One of our favourite quick and easy comfort foods is roasted sweet potato and cauliflower tacos, you could even do a virtual taco night with friends! This recipe can easily be adapted to whatever’s left in the fridge- some peppers, onions or broccoli, maybe even mix in some leftovers from previous meals. Reducing food waste saves you money, takes pressure off our supply chains and helps protect our oceans- it’s a win all round!
We’d love to hear of other ways people are keeping green, pop us a message and stay in touch whilst we’re all keeping distant.
|Posted on September 20, 2019 at 2:45 AM|
Oceans Festival was a day to celebrate work being carried out by scientists, educators, volunteers, artists and many more. There was a variety of stands all sharing the same passion for our oceans. With stalls selling sustainable and plastic free items to beautiful artwork of marine mammals as well as yummy vegan food there was something for everyone.
There was a variety of stands all sharing the same passion for our oceans.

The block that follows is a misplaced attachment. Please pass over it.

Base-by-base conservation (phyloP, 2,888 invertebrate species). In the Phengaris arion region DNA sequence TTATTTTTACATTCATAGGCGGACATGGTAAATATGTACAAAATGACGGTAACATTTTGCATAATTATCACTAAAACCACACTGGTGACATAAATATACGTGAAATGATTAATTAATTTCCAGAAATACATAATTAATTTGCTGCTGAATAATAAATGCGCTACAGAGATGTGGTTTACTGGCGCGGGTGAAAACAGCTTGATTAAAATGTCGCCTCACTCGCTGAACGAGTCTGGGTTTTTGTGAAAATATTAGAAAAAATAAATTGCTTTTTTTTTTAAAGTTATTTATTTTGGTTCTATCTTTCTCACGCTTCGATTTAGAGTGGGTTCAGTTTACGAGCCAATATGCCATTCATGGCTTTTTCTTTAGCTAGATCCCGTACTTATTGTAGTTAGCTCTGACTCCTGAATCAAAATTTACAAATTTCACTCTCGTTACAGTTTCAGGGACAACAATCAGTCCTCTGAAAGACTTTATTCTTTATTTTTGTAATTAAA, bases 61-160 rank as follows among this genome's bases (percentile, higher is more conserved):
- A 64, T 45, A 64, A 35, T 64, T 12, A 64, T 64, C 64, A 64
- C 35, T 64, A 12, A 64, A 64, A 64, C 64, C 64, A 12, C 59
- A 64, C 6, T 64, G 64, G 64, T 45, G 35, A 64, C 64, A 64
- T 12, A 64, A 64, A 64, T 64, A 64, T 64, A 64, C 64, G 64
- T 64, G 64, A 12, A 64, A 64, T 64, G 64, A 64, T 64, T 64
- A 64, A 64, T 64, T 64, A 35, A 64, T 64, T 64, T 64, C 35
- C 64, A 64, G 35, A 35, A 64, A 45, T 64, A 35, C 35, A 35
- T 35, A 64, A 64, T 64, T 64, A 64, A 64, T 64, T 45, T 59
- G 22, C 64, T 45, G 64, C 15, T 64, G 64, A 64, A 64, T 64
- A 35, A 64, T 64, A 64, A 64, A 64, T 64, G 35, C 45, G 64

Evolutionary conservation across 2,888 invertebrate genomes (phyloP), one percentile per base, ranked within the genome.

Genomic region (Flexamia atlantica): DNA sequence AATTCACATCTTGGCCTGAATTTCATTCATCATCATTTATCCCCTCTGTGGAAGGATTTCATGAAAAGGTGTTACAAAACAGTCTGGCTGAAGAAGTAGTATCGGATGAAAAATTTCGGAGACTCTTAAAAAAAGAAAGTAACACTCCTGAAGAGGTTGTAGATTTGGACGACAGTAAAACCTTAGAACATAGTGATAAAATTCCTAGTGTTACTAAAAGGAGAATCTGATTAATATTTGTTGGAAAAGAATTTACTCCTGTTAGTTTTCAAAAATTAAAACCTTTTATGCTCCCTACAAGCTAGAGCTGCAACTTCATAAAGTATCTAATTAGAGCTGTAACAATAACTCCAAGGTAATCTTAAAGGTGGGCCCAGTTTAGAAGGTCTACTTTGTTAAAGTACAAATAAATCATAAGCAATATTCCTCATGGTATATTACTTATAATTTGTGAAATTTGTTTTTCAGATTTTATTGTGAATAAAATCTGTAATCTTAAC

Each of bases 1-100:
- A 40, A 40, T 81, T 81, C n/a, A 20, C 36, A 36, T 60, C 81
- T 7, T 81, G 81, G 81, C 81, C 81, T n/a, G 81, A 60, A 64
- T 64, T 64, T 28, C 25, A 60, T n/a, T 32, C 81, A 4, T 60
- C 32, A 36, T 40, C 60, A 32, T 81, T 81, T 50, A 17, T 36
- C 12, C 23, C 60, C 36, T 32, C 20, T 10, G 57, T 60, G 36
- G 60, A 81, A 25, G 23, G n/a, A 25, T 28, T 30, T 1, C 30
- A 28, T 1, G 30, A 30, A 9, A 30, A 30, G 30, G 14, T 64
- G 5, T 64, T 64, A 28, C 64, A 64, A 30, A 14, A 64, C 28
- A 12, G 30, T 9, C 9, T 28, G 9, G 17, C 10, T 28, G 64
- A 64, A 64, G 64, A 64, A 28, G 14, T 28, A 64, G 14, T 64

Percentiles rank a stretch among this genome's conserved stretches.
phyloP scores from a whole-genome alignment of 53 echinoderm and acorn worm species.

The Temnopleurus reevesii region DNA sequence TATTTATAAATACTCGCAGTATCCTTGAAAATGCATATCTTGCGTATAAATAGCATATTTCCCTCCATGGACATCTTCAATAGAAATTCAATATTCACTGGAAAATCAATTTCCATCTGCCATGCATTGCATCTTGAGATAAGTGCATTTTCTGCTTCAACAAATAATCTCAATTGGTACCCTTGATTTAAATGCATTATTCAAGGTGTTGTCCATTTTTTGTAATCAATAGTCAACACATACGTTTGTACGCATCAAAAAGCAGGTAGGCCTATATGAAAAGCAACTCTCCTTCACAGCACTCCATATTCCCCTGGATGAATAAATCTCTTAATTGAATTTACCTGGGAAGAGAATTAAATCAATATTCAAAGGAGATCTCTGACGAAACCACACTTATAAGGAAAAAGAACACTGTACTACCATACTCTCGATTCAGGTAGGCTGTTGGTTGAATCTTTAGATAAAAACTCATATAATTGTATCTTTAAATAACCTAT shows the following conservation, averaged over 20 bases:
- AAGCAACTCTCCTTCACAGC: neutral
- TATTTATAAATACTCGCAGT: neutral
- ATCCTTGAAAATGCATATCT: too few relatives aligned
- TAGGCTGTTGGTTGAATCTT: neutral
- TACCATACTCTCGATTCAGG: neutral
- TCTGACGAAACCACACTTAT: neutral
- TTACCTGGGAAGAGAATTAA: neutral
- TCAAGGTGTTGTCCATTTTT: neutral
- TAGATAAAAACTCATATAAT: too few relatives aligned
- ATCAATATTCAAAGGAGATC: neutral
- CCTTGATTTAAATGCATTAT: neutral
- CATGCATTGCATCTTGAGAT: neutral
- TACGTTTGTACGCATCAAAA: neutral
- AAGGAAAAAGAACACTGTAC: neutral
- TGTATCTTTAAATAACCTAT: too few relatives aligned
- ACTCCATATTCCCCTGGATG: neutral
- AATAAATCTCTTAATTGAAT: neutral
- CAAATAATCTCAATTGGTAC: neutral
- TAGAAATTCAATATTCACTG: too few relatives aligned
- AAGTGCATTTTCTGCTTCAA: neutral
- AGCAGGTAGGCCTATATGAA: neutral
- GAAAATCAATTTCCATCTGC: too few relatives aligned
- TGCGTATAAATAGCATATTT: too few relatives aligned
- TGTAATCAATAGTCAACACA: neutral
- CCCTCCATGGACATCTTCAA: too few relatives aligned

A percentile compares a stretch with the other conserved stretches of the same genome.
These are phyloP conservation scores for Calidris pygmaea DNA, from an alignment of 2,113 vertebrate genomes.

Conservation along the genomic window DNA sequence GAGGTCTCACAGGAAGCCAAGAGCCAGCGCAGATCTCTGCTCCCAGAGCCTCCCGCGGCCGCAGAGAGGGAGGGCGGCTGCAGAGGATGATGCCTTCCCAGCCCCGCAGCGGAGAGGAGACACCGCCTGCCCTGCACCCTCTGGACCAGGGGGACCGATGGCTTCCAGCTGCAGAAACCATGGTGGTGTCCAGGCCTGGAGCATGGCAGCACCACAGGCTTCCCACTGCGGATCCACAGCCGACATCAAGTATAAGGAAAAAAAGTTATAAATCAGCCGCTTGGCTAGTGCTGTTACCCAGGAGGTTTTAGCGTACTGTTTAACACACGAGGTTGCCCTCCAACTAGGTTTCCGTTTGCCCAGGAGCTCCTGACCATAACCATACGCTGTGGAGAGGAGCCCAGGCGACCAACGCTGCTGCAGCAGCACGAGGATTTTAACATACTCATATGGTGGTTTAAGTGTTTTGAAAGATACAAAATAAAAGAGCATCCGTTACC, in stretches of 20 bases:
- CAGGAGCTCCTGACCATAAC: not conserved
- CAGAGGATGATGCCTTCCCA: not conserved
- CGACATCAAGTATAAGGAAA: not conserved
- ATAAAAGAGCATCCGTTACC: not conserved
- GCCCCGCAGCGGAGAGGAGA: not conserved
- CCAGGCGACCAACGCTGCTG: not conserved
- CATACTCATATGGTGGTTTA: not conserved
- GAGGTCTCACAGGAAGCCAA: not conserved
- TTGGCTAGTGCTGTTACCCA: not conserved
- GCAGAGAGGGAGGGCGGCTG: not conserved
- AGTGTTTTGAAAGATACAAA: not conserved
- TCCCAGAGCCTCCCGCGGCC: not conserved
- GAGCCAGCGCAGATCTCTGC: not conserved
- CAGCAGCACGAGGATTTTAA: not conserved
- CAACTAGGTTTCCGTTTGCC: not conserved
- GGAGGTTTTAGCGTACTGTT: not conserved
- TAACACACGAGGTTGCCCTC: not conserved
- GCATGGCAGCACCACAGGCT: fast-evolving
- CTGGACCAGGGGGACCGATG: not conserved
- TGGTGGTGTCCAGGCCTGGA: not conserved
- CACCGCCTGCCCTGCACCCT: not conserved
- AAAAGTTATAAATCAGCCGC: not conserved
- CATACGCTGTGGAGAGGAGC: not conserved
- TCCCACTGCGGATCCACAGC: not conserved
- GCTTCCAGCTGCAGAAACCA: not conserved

Matt Brierley started the talks off on his new documentary he has been filming on the shark trade in the UK. It was shocking to find out that spiny dogfish which is critically endangered in the northern Atlantic is majority eaten in our fish and chip shops. These female sharks take 12 years to reach sexual maturity and has one of the longest gestation periods of any vertebrate, up to 2 years! Aside from this, illegal species are being brought into London fish markets, such as a juvenile scalloped hammerhead which is critically endangered and listed on CITES. It was terrifying to find out this happening in the UK. To move forward Matt wants “shark” to be labelled in fish and chips shops rather than the many other names it is given. This will make people more aware on what they are actually eating!